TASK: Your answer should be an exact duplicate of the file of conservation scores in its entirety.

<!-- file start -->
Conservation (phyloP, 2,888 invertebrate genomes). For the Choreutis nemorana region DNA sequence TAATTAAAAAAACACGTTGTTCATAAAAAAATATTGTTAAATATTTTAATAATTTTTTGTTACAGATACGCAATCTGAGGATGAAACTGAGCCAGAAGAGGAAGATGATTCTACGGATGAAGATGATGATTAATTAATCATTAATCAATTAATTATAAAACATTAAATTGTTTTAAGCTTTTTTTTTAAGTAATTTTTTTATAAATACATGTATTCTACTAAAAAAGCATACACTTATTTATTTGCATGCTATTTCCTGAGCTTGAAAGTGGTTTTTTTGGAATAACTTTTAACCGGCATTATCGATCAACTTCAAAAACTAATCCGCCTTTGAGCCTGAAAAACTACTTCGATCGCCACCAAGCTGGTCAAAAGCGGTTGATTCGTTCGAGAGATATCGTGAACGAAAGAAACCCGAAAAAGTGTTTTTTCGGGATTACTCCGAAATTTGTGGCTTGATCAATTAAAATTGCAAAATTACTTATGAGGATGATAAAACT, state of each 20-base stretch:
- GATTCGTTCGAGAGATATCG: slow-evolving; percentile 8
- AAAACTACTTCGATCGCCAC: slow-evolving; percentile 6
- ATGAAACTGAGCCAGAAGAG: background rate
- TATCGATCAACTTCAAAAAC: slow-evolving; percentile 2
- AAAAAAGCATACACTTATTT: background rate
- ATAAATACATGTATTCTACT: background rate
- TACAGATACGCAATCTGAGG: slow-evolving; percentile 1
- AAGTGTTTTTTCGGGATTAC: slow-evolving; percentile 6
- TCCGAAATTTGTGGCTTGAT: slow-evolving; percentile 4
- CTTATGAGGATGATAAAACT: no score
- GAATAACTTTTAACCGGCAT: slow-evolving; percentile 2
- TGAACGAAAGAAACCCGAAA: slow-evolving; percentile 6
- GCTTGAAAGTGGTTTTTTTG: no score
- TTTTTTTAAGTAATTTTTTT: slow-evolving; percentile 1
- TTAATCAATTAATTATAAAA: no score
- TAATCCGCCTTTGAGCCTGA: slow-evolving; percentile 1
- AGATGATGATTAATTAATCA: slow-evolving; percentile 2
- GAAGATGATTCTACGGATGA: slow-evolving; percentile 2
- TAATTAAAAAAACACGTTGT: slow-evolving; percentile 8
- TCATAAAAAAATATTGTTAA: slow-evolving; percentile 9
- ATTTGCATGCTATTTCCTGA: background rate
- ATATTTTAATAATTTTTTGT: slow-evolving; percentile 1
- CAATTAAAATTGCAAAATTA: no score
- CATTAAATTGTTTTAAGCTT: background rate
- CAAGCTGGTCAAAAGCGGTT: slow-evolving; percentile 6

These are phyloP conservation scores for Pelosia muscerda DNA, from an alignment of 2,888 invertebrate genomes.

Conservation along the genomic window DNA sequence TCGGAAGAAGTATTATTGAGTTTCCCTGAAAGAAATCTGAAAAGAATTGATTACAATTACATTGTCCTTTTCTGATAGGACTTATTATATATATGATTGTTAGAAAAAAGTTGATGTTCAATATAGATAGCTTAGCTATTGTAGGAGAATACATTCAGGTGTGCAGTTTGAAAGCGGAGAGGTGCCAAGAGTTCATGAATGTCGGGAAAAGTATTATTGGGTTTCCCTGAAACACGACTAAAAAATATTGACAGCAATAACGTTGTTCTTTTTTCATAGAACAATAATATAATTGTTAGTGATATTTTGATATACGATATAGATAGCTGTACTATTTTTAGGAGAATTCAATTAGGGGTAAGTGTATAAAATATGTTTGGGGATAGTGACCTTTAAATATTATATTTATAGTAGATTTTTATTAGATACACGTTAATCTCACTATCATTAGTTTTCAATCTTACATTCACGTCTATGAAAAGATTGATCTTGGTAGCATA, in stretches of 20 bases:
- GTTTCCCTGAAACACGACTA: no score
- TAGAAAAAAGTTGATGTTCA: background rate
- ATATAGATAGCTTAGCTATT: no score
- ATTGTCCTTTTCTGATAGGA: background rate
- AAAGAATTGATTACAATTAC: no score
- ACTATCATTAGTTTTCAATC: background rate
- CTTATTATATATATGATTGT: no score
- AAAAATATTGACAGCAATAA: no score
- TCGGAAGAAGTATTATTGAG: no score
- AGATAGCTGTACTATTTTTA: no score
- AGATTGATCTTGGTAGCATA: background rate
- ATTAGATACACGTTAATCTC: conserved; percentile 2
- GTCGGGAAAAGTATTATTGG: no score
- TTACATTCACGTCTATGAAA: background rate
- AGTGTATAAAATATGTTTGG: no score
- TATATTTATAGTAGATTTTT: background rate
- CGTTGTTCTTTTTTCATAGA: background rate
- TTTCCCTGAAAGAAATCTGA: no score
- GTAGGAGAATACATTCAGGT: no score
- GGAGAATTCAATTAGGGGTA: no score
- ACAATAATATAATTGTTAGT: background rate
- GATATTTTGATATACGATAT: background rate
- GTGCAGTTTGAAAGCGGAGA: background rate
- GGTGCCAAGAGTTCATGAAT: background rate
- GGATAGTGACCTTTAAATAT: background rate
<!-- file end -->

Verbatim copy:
Conservation (phyloP, 2,888 invertebrate genomes). For the Choreutis nemorana region DNA sequence TAATTAAAAAAACACGTTGTTCATAAAAAAATATTGTTAAATATTTTAATAATTTTTTGTTACAGATACGCAATCTGAGGATGAAACTGAGCCAGAAGAGGAAGATGATTCTACGGATGAAGATGATGATTAATTAATCATTAATCAATTAATTATAAAACATTAAATTGTTTTAAGCTTTTTTTTTAAGTAATTTTTTTATAAATACATGTATTCTACTAAAAAAGCATACACTTATTTATTTGCATGCTATTTCCTGAGCTTGAAAGTGGTTTTTTTGGAATAACTTTTAACCGGCATTATCGATCAACTTCAAAAACTAATCCGCCTTTGAGCCTGAAAAACTACTTCGATCGCCACCAAGCTGGTCAAAAGCGGTTGATTCGTTCGAGAGATATCGTGAACGAAAGAAACCCGAAAAAGTGTTTTTTCGGGATTACTCCGAAATTTGTGGCTTGATCAATTAAAATTGCAAAATTACTTATGAGGATGATAAAACT, state of each 20-base stretch:
- GATTCGTTCGAGAGATATCG: slow-evolving; percentile 8
- AAAACTACTTCGATCGCCAC: slow-evolving; percentile 6
- ATGAAACTGAGCCAGAAGAG: background rate
- TATCGATCAACTTCAAAAAC: slow-evolving; percentile 2
- AAAAAAGCATACACTTATTT: background rate
- ATAAATACATGTATTCTACT: background rate
- TACAGATACGCAATCTGAGG: slow-evolving; percentile 1
- AAGTGTTTTTTCGGGATTAC: slow-evolving; percentile 6
- TCCGAAATTTGTGGCTTGAT: slow-evolving; percentile 4
- CTTATGAGGATGATAAAACT: no score
- GAATAACTTTTAACCGGCAT: slow-evolving; percentile 2
- TGAACGAAAGAAACCCGAAA: slow-evolving; percentile 6
- GCTTGAAAGTGGTTTTTTTG: no score
- TTTTTTTAAGTAATTTTTTT: slow-evolving; percentile 1
- TTAATCAATTAATTATAAAA: no score
- TAATCCGCCTTTGAGCCTGA: slow-evolving; percentile 1
- AGATGATGATTAATTAATCA: slow-evolving; percentile 2
- GAAGATGATTCTACGGATGA: slow-evolving; percentile 2
- TAATTAAAAAAACACGTTGT: slow-evolving; percentile 8
- TCATAAAAAAATATTGTTAA: slow-evolving; percentile 9
- ATTTGCATGCTATTTCCTGA: background rate
- ATATTTTAATAATTTTTTGT: slow-evolving; percentile 1
- CAATTAAAATTGCAAAATTA: no score
- CATTAAATTGTTTTAAGCTT: background rate
- CAAGCTGGTCAAAAGCGGTT: slow-evolving; percentile 6

These are phyloP conservation scores for Pelosia muscerda DNA, from an alignment of 2,888 invertebrate genomes.

Conservation along the genomic window DNA sequence TCGGAAGAAGTATTATTGAGTTTCCCTGAAAGAAATCTGAAAAGAATTGATTACAATTACATTGTCCTTTTCTGATAGGACTTATTATATATATGATTGTTAGAAAAAAGTTGATGTTCAATATAGATAGCTTAGCTATTGTAGGAGAATACATTCAGGTGTGCAGTTTGAAAGCGGAGAGGTGCCAAGAGTTCATGAATGTCGGGAAAAGTATTATTGGGTTTCCCTGAAACACGACTAAAAAATATTGACAGCAATAACGTTGTTCTTTTTTCATAGAACAATAATATAATTGTTAGTGATATTTTGATATACGATATAGATAGCTGTACTATTTTTAGGAGAATTCAATTAGGGGTAAGTGTATAAAATATGTTTGGGGATAGTGACCTTTAAATATTATATTTATAGTAGATTTTTATTAGATACACGTTAATCTCACTATCATTAGTTTTCAATCTTACATTCACGTCTATGAAAAGATTGATCTTGGTAGCATA, in stretches of 20 bases:
- GTTTCCCTGAAACACGACTA: no score
- TAGAAAAAAGTTGATGTTCA: background rate
- ATATAGATAGCTTAGCTATT: no score
- ATTGTCCTTTTCTGATAGGA: background rate
- AAAGAATTGATTACAATTAC: no score
- ACTATCATTAGTTTTCAATC: background rate
- CTTATTATATATATGATTGT: no score
- AAAAATATTGACAGCAATAA: no score
- TCGGAAGAAGTATTATTGAG: no score
- AGATAGCTGTACTATTTTTA: no score
- AGATTGATCTTGGTAGCATA: background rate
- ATTAGATACACGTTAATCTC: conserved; percentile 2
- GTCGGGAAAAGTATTATTGG: no score
- TTACATTCACGTCTATGAAA: background rate
- AGTGTATAAAATATGTTTGG: no score
- TATATTTATAGTAGATTTTT: background rate
- CGTTGTTCTTTTTTCATAGA: background rate
- TTTCCCTGAAAGAAATCTGA: no score
- GTAGGAGAATACATTCAGGT: no score
- GGAGAATTCAATTAGGGGTA: no score
- ACAATAATATAATTGTTAGT: background rate
- GATATTTTGATATACGATAT: background rate
- GTGCAGTTTGAAAGCGGAGA: background rate
- GGTGCCAAGAGTTCATGAAT: background rate
- GGATAGTGACCTTTAAATAT: background rate